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Jack Innes

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    Brooklin, Ontario, Canada
  1. Hello Clive, I would guess we both thought of this about the same time. I think I have a 24 volt horn relay that would do the job well. Jack
  2. Thank you Clive. That explains things very well. The starter has an external solenoid so a jumper from the starter side of the solenoid would give full voltage to the coil while starting. Is that sound thinking? Jack
  3. Hello, I have a question regarding some modifications to an electrical system. I have a Chrysler built truck with a 318 cid V8 engine & complete 24 volt electrical system. The ignition system ( distributor, coil, wires & spark plugs) has been replaced with civilian parts running on 12 volts. I can live with this nicely, particularly since it takes quite an effort to see the engine under the floor & parts are easy to find. Can I run a 24 volt coil with the existing condenser & point set up? I have what looks like a new coil from an M135 distributor. The object is to eliminate the separate switch for the 12 volt ignition. If not is there an other or better way to run the civilian parts on 24 volts? Thank you, Jack
  4. Can anyone give some information on a Randolph Laboratories model FF2 CO2 fire extinguisher? I am interested in the period they were used & on what vehicles. I just acquired one complete with the mounting bracket.
  5. Thank you all for the informative replies. As always this is a wonderful resource. I have gone over the bicycle carefully & am going to buy it. The front tyre is a Dunlop War Grade Tyre, cracked but there. The rear tyre is a replacement, equally cracked with a tread pattern that almost matches the front. Are War Grade 26 X 1 3/8" tyres available, or might I find an old tyre to match the front one? I will never ride this bicycle since it is too original (& the young fellows who it was designed to carry weighed far less than I do!) Would the tool pouch be marked BSA or were there other suppliers? Was there a standard light used on the front bracket or were they from different suppliers? It is a single tube type with ser. no. R 51093. Can anyone date the bicycle from that? Jack
  6. I have the opportunity to buy a WW II BSA folding bicycle. The bicycle is very complete & untouched. Most of the decals are present & readable. The tires & seat are dried out but original & intact. The original paint is 95% intact. The air pump is there. It is missing the tool pouch. What should I pay for this?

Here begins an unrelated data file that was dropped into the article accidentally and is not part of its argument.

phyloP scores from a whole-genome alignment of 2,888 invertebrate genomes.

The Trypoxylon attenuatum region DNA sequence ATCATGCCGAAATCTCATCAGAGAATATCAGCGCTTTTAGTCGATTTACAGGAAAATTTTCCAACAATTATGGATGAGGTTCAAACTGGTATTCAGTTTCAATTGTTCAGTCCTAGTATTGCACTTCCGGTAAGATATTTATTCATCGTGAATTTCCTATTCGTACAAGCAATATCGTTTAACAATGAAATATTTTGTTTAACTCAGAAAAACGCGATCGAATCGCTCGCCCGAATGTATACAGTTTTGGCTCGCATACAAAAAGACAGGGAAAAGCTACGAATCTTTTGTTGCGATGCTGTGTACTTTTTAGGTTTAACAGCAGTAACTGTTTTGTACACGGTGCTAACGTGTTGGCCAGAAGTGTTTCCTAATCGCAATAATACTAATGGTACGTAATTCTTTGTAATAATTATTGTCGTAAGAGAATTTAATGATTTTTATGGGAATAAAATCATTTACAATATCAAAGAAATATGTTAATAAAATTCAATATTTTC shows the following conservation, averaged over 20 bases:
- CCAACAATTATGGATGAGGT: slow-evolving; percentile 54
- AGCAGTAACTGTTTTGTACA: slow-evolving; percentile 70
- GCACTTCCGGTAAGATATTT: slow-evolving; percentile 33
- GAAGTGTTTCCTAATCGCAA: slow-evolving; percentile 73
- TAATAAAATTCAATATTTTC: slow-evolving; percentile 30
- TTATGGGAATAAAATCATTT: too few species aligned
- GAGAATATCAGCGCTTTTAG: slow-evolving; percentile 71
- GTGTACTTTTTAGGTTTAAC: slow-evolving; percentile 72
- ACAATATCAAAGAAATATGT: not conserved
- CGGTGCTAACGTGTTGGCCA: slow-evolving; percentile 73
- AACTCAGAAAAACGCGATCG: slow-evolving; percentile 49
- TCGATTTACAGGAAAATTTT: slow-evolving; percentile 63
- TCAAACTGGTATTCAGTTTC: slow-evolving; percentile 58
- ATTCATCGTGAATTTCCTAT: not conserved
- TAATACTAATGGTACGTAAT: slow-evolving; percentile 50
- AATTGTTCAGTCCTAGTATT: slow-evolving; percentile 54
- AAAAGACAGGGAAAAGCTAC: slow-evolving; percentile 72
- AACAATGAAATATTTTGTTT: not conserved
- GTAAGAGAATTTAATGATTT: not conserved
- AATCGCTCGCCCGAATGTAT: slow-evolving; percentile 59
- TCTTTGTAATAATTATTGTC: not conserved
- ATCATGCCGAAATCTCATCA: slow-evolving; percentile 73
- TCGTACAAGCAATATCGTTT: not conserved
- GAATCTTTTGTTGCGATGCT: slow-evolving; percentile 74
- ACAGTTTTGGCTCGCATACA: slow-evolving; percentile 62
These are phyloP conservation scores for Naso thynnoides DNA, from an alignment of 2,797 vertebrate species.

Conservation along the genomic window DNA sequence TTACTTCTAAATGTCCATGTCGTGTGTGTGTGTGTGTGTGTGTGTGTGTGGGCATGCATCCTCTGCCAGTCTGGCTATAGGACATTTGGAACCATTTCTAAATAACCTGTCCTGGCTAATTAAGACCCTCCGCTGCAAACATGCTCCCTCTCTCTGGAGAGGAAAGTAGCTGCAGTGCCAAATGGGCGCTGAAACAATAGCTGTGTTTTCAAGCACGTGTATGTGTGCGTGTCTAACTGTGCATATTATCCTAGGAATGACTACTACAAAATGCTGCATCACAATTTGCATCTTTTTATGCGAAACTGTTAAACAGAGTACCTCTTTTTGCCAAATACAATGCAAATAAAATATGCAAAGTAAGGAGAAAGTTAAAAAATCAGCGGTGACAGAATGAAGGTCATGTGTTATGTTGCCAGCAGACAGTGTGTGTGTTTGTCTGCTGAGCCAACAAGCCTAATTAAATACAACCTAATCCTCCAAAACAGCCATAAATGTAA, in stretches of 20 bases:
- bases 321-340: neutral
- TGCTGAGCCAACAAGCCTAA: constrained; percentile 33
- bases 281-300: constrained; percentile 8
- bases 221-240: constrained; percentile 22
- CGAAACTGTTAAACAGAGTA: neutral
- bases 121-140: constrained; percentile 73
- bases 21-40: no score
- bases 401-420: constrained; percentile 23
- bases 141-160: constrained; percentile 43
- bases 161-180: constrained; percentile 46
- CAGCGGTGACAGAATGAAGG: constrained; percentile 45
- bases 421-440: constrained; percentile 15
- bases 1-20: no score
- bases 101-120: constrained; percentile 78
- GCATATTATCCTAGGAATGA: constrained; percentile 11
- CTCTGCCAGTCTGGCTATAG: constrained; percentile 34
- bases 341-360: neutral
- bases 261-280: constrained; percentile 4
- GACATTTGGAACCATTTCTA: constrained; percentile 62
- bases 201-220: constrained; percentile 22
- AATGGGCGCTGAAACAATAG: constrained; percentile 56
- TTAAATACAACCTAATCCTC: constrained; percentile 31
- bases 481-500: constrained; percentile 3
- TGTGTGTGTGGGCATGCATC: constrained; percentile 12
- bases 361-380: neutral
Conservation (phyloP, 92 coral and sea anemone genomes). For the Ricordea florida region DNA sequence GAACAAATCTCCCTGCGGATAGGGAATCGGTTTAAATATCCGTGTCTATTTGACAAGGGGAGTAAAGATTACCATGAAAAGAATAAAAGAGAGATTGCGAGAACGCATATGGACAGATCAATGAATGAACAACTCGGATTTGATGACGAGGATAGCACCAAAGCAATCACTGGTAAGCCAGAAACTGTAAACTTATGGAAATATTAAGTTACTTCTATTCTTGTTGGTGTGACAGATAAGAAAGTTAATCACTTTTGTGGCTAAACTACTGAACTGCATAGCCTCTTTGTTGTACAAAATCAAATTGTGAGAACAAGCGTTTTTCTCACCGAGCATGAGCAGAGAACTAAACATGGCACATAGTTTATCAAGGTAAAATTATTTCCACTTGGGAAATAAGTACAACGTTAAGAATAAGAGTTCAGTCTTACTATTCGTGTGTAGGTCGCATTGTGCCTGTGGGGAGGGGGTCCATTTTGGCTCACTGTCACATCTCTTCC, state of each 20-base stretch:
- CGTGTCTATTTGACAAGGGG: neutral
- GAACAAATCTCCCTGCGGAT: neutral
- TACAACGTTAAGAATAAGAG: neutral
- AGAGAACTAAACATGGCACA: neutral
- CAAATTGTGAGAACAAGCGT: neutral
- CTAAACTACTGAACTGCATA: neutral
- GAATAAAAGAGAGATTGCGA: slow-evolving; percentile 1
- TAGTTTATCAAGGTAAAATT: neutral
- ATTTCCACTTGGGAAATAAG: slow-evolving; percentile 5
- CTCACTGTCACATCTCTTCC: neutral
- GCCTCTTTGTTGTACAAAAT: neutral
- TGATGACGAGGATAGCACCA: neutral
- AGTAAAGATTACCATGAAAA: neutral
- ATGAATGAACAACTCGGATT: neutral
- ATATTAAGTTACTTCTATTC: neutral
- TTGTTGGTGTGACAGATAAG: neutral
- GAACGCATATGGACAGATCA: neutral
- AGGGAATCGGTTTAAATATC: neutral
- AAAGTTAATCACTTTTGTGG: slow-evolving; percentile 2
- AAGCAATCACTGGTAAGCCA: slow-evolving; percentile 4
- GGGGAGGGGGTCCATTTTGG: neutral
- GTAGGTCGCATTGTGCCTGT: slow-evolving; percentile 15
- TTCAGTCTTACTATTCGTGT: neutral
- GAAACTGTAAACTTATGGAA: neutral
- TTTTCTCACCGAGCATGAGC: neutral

7. Andy, Thank you for the address, I was not aware of the group. I have made application to join. My question here regards a Ferret but I think would apply to any non-USA built armored vehicle.
  8. Can anyone explain what permits, etc. would be necessary to send a Ferret from Canada to a new owner in the USA? The Ferret now has a valid Canadian title & no gun. Thank you for any information.
  9. Pictures of the truck as it is now. It was restored many years ago & no "before" pictures can be found. Could it have been a military truck as it is thought to be? Often the history of a vehicle evolves with the telling over the years.
  10. Actually it has no heads at all. The cylinders & heads are all one piece bolted to the crank case. Notice the large plugs on the top of the engine. These are to access the valves. As mentioned before it was common practice at that time to cast cylinder "jugs" in pairs or even single cylinders.
  11. Hello, Does anyone have any information on trucks built by McLaughlin (GM) in Oshawa, Ontariofor the WWI war effort? The one in question is likely a covered express body built on a car chassis. The McLaughlin trucks had a flat head engine while this one is overhead as were the McLaughlin & Buick cars. I am expecting pictures soon. Thank you for any input, Jack
  12. Your plug looks to be "sooted up" from running rich for short intervals. The choke is intended to make the mixture ritch thus the soot. You are doing your engine a severe disservice by running it for short intervals in the winter. Look at the exhaust pipe of a cold engine running & you will often see water running out the pipe. If you must start the engine it is wise to run it up to full temperature to evaporate as much of the water created by condensation on the cold internal parts. Otherwise the water just stays in the combustion chambers & can cause great corrosive damage. ( It is illegal to start a piston engined aircraft in storage without running it up to full operating temperature. Failure to do so can result in a major engine overhaul demanded by the MOT. ) Much more advantage in preserving an engine in storage can be accomplished by disconnecting the coil wire & turning the engine with the starter once in a while. This will distribute oil where it is needed but will not cause the condensation previously described. In the spring remember to re-connect the coil wire --- I will not publicly admit to why I suggest that!
  13. The repaircraft conversion kit looks wonderful. Has anyone an idea on the cost? I fear a seated position will be in order if a figure is posted!! If this was possible to consider it looks like the bulkhead between the driver & the engine could be reworked to allow a little more room in the driving compartment - a welcome option for those of us who are no longer in fighting trim.
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